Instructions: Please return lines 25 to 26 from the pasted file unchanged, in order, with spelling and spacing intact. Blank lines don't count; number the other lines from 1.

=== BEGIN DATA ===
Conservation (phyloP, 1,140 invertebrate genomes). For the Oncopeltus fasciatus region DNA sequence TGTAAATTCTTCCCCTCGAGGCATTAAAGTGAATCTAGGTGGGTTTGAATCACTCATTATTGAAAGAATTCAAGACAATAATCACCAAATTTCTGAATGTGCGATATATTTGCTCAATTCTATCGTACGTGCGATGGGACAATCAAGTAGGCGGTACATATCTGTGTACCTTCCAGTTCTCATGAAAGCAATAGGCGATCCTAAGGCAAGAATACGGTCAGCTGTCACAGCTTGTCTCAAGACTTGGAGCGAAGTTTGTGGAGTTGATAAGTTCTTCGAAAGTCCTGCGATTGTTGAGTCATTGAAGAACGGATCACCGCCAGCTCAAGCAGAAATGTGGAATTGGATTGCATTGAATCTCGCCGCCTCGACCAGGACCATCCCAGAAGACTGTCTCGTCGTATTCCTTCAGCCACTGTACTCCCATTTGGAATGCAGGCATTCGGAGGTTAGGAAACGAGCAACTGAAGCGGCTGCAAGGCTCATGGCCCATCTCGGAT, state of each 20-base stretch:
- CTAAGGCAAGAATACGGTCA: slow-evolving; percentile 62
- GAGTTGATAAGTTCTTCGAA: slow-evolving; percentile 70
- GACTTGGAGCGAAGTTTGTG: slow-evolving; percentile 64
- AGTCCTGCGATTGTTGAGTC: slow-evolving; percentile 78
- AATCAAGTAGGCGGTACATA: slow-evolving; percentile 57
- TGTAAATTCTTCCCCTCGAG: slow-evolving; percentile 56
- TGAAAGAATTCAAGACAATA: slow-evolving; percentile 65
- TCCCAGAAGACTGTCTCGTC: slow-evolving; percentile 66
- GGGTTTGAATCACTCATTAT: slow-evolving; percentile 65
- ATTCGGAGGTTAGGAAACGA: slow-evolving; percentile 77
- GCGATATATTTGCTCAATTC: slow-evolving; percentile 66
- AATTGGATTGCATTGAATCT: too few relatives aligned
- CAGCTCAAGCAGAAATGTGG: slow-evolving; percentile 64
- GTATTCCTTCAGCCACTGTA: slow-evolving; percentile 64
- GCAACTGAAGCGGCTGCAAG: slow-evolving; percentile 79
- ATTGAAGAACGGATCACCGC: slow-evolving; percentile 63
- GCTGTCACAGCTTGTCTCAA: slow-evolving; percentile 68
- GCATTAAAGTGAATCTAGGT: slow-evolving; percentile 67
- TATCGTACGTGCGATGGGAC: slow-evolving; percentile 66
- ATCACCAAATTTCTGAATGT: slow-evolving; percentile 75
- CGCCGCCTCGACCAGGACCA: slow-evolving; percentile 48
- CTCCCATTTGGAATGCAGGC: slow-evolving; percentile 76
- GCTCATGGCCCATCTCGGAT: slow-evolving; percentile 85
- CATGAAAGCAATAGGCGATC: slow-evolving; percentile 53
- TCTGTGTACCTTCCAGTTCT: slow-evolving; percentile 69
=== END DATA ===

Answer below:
- CATGAAAGCAATAGGCGATC: slow-evolving; percentile 53
- TCTGTGTACCTTCCAGTTCT: slow-evolving; percentile 69